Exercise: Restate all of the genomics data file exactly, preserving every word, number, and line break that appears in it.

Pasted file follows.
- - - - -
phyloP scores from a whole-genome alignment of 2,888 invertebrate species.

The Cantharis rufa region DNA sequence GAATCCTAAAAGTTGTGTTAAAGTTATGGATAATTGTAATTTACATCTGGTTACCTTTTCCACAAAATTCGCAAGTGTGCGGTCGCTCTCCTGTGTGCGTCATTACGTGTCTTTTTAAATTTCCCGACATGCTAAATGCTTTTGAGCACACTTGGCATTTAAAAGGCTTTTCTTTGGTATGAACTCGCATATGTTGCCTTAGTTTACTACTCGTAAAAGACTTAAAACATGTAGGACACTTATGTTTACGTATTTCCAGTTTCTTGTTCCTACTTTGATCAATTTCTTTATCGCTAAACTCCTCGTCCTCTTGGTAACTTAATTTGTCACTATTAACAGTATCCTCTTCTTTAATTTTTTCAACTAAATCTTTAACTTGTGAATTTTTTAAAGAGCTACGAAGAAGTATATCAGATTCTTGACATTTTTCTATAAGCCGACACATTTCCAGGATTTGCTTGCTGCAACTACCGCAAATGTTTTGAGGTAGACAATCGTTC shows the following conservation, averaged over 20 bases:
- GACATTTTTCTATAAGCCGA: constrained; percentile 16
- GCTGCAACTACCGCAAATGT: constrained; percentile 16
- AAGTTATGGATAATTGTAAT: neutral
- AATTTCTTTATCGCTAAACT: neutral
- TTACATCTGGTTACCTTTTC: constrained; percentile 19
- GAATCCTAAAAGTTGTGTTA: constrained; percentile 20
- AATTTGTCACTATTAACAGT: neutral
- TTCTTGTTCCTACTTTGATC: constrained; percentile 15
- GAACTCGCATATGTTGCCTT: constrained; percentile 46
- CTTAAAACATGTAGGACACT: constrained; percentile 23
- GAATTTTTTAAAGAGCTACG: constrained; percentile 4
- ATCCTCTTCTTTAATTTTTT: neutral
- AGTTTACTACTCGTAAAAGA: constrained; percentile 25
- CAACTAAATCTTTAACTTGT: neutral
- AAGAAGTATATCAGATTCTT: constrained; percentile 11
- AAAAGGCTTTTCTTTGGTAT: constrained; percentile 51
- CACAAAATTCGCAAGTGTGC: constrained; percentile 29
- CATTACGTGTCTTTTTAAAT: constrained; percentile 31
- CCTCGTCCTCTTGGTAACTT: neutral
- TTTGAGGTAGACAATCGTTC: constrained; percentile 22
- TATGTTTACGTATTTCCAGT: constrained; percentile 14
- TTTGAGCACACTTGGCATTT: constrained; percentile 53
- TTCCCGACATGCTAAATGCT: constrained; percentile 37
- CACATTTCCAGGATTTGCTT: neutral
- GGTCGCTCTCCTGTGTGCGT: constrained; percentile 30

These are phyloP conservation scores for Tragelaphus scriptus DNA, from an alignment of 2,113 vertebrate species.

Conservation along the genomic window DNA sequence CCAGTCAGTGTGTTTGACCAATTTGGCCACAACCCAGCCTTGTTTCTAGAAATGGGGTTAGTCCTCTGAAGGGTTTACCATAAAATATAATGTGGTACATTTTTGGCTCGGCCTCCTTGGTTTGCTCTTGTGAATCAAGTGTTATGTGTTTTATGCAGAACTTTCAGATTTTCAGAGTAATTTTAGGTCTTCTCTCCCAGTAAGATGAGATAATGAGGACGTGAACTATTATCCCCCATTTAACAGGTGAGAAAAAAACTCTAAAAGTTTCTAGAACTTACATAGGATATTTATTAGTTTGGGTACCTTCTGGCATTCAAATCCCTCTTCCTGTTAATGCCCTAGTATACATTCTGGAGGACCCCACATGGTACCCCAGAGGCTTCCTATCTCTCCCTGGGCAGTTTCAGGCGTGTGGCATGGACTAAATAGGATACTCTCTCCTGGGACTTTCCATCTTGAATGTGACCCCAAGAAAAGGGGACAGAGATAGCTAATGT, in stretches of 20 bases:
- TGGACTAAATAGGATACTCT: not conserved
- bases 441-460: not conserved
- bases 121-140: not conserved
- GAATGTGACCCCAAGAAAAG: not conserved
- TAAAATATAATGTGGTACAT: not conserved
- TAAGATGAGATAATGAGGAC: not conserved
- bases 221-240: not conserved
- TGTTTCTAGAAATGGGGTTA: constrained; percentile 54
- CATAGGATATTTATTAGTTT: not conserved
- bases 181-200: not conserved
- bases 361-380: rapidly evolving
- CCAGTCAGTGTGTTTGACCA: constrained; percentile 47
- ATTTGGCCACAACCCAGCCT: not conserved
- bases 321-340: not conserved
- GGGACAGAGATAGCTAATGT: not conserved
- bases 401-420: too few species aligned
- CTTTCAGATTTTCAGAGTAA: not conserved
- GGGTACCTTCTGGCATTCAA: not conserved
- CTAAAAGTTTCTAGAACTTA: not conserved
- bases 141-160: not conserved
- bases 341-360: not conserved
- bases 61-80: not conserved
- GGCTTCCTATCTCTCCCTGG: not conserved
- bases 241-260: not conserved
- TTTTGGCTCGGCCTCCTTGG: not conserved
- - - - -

phyloP scores from a whole-genome alignment of 2,888 invertebrate species.

The Cantharis rufa region DNA sequence GAATCCTAAAAGTTGTGTTAAAGTTATGGATAATTGTAATTTACATCTGGTTACCTTTTCCACAAAATTCGCAAGTGTGCGGTCGCTCTCCTGTGTGCGTCATTACGTGTCTTTTTAAATTTCCCGACATGCTAAATGCTTTTGAGCACACTTGGCATTTAAAAGGCTTTTCTTTGGTATGAACTCGCATATGTTGCCTTAGTTTACTACTCGTAAAAGACTTAAAACATGTAGGACACTTATGTTTACGTATTTCCAGTTTCTTGTTCCTACTTTGATCAATTTCTTTATCGCTAAACTCCTCGTCCTCTTGGTAACTTAATTTGTCACTATTAACAGTATCCTCTTCTTTAATTTTTTCAACTAAATCTTTAACTTGTGAATTTTTTAAAGAGCTACGAAGAAGTATATCAGATTCTTGACATTTTTCTATAAGCCGACACATTTCCAGGATTTGCTTGCTGCAACTACCGCAAATGTTTTGAGGTAGACAATCGTTC shows the following conservation, averaged over 20 bases:
- GACATTTTTCTATAAGCCGA: constrained; percentile 16
- GCTGCAACTACCGCAAATGT: constrained; percentile 16
- AAGTTATGGATAATTGTAAT: neutral
- AATTTCTTTATCGCTAAACT: neutral
- TTACATCTGGTTACCTTTTC: constrained; percentile 19
- GAATCCTAAAAGTTGTGTTA: constrained; percentile 20
- AATTTGTCACTATTAACAGT: neutral
- TTCTTGTTCCTACTTTGATC: constrained; percentile 15
- GAACTCGCATATGTTGCCTT: constrained; percentile 46
- CTTAAAACATGTAGGACACT: constrained; percentile 23
- GAATTTTTTAAAGAGCTACG: constrained; percentile 4
- ATCCTCTTCTTTAATTTTTT: neutral
- AGTTTACTACTCGTAAAAGA: constrained; percentile 25
- CAACTAAATCTTTAACTTGT: neutral
- AAGAAGTATATCAGATTCTT: constrained; percentile 11
- AAAAGGCTTTTCTTTGGTAT: constrained; percentile 51
- CACAAAATTCGCAAGTGTGC: constrained; percentile 29
- CATTACGTGTCTTTTTAAAT: constrained; percentile 31
- CCTCGTCCTCTTGGTAACTT: neutral
- TTTGAGGTAGACAATCGTTC: constrained; percentile 22
- TATGTTTACGTATTTCCAGT: constrained; percentile 14
- TTTGAGCACACTTGGCATTT: constrained; percentile 53
- TTCCCGACATGCTAAATGCT: constrained; percentile 37
- CACATTTCCAGGATTTGCTT: neutral
- GGTCGCTCTCCTGTGTGCGT: constrained; percentile 30

These are phyloP conservation scores for Tragelaphus scriptus DNA, from an alignment of 2,113 vertebrate species.

Conservation along the genomic window DNA sequence CCAGTCAGTGTGTTTGACCAATTTGGCCACAACCCAGCCTTGTTTCTAGAAATGGGGTTAGTCCTCTGAAGGGTTTACCATAAAATATAATGTGGTACATTTTTGGCTCGGCCTCCTTGGTTTGCTCTTGTGAATCAAGTGTTATGTGTTTTATGCAGAACTTTCAGATTTTCAGAGTAATTTTAGGTCTTCTCTCCCAGTAAGATGAGATAATGAGGACGTGAACTATTATCCCCCATTTAACAGGTGAGAAAAAAACTCTAAAAGTTTCTAGAACTTACATAGGATATTTATTAGTTTGGGTACCTTCTGGCATTCAAATCCCTCTTCCTGTTAATGCCCTAGTATACATTCTGGAGGACCCCACATGGTACCCCAGAGGCTTCCTATCTCTCCCTGGGCAGTTTCAGGCGTGTGGCATGGACTAAATAGGATACTCTCTCCTGGGACTTTCCATCTTGAATGTGACCCCAAGAAAAGGGGACAGAGATAGCTAATGT, in stretches of 20 bases:
- TGGACTAAATAGGATACTCT: not conserved
- bases 441-460: not conserved
- bases 121-140: not conserved
- GAATGTGACCCCAAGAAAAG: not conserved
- TAAAATATAATGTGGTACAT: not conserved
- TAAGATGAGATAATGAGGAC: not conserved
- bases 221-240: not conserved
- TGTTTCTAGAAATGGGGTTA: constrained; percentile 54
- CATAGGATATTTATTAGTTT: not conserved
- bases 181-200: not conserved
- bases 361-380: rapidly evolving
- CCAGTCAGTGTGTTTGACCA: constrained; percentile 47
- ATTTGGCCACAACCCAGCCT: not conserved
- bases 321-340: not conserved
- GGGACAGAGATAGCTAATGT: not conserved
- bases 401-420: too few species aligned
- CTTTCAGATTTTCAGAGTAA: not conserved
- GGGTACCTTCTGGCATTCAA: not conserved
- CTAAAAGTTTCTAGAACTTA: not conserved
- bases 141-160: not conserved
- bases 341-360: not conserved
- bases 61-80: not conserved
- GGCTTCCTATCTCTCCCTGG: not conserved
- bases 241-260: not conserved
- TTTTGGCTCGGCCTCCTTGG: not conserved